Inside there was an old couple who to Henderson’s relief didn’t do the old ‘you’re not from around here’ routine. They just nodded politely and carried on lighting the many candles. There didn’t seem to be much going on in the way of art or murals or any of the things people are supposed to admire when they have no desire to pray. Henderson picked up a leaflet to justify his presence and was delighted to see it was very badly translated. It also contained the overused words ‘the only’, like ‘the only’ vestige in the village. It was the legend that appealed to Henderson as it would transport him to the 14th century in order to relive the massacre that finished off the religious community that had lived there. A very rich Jewish widower by the name of Levi had only one solace, his daughter Esther. One day apparently a troubadour had turned up as they do and after much singing and storytelling had managed to make Esther fall in love. She gave him money, promised him eternal love and then he did a runner. Esther now ‘pale and gloomy’ moped about and neither her father’s affection nor the ‘manual of the clavichord’ or even the ‘framework of the needlework’ could cheer her up. Old Levi heard through the grapevine that there was an old friar in the village monastery who might help. Yet after sending a messenger he was told that the only cure could come from God. Naturally Levi ‘engaged a party of Moorish and Jewish wicked people to attack the monastery’. 'And so,’ the leaflet went on,‘during the night of Saint John when everyone normally celebrated the summer solstice with bonfires and the like, the ‘wicked ones’ went on the rampage and slashed all the religious men with daggers and stilettos with the blood splashing up the walls. To this daythere is a mark on the wall that attests to the sad event’. Henderson couldn’t see it. All he could see was a bizarre image of Monty Pythonesque characters running amok in the Spanish countryside.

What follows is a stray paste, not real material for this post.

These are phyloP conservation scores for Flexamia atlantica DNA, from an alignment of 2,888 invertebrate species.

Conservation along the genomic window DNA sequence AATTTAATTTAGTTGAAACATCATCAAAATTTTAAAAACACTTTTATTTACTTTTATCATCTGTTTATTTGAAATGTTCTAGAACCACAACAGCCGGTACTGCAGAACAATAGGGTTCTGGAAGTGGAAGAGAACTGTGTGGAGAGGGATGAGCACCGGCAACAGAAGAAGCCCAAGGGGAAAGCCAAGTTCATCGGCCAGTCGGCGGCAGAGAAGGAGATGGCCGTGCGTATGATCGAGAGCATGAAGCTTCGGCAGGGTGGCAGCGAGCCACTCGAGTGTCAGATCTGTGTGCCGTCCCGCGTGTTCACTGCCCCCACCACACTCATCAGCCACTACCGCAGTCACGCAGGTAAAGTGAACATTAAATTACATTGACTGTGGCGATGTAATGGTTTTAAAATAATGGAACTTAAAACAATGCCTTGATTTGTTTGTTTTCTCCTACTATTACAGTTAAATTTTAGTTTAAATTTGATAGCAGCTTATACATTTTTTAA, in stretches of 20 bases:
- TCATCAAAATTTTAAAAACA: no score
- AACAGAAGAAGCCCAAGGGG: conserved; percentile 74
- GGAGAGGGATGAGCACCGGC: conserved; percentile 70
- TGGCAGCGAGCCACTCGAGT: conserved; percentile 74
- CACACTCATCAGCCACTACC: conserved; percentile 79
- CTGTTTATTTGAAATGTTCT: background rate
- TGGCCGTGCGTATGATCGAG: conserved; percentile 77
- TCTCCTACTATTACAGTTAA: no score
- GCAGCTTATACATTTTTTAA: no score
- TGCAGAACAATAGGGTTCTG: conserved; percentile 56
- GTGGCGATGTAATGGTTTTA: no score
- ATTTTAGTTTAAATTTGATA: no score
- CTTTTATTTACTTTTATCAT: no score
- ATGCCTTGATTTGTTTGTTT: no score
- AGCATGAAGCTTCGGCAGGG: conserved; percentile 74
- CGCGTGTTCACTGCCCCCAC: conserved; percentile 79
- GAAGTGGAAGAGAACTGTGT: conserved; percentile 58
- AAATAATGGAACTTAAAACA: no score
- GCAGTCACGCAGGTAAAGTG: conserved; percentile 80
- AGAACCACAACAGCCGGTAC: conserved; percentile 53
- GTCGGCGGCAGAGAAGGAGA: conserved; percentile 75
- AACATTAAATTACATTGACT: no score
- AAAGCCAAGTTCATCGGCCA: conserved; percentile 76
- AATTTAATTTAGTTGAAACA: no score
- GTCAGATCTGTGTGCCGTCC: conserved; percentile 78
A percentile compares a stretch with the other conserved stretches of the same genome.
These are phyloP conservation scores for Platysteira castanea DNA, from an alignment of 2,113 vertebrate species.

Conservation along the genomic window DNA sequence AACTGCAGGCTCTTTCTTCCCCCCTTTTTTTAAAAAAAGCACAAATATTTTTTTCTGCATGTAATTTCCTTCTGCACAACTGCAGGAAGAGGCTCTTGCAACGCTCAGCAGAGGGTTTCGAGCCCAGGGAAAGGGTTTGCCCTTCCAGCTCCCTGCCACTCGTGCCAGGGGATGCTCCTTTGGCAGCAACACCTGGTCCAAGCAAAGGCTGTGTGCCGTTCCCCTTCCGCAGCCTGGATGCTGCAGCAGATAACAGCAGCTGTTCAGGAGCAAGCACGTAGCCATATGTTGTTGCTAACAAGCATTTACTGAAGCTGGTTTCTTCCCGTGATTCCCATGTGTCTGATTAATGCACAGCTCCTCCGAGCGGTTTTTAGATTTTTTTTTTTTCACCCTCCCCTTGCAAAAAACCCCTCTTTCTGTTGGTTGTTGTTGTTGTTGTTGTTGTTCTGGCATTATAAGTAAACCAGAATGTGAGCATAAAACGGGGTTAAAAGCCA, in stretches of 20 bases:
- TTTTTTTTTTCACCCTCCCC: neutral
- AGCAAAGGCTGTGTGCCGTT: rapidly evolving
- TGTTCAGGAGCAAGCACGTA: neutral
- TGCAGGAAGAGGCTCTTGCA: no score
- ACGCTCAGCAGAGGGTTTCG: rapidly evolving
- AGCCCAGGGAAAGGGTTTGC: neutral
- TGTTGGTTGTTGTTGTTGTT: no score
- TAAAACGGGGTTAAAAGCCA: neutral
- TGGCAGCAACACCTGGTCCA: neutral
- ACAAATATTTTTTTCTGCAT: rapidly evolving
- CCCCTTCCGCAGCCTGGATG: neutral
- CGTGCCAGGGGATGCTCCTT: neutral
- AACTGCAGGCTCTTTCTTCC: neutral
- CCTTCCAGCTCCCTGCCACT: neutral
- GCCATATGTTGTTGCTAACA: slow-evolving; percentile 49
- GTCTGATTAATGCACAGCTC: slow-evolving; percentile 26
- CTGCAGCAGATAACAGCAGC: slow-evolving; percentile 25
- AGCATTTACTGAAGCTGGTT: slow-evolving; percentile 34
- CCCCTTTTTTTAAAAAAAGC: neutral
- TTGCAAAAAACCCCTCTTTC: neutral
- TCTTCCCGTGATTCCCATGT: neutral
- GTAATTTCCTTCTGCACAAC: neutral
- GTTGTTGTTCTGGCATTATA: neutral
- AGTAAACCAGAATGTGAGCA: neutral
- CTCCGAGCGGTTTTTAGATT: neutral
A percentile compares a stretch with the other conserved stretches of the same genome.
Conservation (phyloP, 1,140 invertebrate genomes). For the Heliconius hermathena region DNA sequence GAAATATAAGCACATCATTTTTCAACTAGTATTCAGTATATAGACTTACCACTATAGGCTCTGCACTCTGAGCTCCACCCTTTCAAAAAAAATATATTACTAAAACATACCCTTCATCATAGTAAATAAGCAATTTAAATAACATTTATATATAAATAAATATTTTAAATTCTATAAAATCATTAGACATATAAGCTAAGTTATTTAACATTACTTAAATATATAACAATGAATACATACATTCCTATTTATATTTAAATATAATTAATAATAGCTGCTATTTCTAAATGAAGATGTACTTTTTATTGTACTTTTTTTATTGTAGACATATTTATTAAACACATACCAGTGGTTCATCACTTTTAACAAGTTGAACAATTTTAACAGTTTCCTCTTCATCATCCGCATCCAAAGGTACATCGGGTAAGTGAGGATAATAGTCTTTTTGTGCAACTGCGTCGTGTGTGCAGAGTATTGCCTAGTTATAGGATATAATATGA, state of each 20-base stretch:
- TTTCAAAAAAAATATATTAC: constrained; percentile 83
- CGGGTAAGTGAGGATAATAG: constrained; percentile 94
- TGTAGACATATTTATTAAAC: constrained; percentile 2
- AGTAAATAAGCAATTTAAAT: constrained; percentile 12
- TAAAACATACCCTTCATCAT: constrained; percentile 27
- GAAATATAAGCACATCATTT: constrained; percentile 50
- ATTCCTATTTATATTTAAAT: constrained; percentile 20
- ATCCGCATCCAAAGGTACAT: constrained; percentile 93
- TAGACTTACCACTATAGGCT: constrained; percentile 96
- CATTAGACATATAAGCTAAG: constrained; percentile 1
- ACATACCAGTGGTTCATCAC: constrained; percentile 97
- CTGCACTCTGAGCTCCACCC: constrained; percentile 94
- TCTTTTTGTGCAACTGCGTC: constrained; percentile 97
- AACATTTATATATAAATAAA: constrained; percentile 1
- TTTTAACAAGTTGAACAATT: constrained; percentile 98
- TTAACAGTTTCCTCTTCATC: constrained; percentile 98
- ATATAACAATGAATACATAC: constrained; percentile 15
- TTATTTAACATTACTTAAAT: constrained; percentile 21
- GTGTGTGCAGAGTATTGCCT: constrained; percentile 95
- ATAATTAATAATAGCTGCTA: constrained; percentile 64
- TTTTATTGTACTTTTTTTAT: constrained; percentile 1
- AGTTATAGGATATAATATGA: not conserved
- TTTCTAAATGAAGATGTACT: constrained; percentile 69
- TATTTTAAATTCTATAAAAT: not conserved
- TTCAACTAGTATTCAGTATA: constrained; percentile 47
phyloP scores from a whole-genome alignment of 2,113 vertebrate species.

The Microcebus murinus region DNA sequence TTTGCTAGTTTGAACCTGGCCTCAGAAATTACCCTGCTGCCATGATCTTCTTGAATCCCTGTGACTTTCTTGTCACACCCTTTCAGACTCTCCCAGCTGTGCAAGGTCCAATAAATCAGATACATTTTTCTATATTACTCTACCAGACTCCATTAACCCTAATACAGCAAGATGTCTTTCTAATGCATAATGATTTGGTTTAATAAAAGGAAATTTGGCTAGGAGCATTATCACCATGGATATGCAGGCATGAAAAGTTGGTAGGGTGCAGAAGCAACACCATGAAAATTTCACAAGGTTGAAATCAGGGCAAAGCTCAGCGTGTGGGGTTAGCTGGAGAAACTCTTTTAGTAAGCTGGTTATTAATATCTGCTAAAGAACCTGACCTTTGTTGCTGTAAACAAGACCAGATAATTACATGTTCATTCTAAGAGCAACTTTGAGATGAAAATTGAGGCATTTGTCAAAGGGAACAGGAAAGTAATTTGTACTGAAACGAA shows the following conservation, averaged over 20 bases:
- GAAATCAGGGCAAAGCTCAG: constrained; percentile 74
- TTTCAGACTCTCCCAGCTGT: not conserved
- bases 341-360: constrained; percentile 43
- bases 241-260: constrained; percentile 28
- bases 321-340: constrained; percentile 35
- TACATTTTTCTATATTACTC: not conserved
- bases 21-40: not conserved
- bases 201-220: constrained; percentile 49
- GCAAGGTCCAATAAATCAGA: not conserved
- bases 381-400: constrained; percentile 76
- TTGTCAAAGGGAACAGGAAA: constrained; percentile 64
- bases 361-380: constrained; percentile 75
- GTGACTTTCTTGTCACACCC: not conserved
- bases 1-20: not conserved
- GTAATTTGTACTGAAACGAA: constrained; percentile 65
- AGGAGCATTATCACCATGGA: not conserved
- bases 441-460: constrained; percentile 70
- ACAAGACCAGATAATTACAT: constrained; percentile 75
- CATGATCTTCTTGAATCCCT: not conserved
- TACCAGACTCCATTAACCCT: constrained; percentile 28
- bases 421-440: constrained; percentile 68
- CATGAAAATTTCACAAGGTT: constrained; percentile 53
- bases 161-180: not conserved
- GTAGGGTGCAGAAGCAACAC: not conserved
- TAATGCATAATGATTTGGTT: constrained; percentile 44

‘It says here’ the Dutchman started to say, ‘that apparently it was finished in 1259 and …’, he looked round and saw the church was empty and he was alone.
Outside he found Henderson smoking and staring off at something. It was the old man. The one with the jacket caked in shit. He was still holding the tree. He was staring and grinning inanely.
‘Get in the car’, Henderson ordered the Dutch, stubbing the cigarette out as if there was no time to waste.
‘I think he wants something’, he said not the slightest bit perturbed.
The man waved and Henderson smiled and waved back. The church, despite the story had left him feeling apocalyptic.
‘Why are you being so apocalyptic? I know when you are being apocalyptic you know.
‘Just get in the car’ shouted Henderson..
‘But we haven’t been here ten minutes’
‘OK, stay if you want but I’m leaving.
‘Alright, we’ll go but I’m sure it is nothing to worry about’
Two kilometres down the road they found themselves speeding through the deserted landscape. They were lost and screaming as the old man gave chase with the tree sitting in the passenger seat. Soon he  took over them and forced them to stop.
‘He’s getting out. What do you think he wants? ‘asked the Dutchman.
‘Just stay calm and we’ll see’.
The only words they understood were ‘key to the church’ to which they replied ‘yes thank you we’ve seen it’, and, ‘would you like to come to my house for some wine?’
Despite the alarm bells ringing they still managed a ‘Yes, that would be nice’.
‘Follow me’ he grinned.
‘Do you think this is a good idea?’ asked Henderson.

To be continued........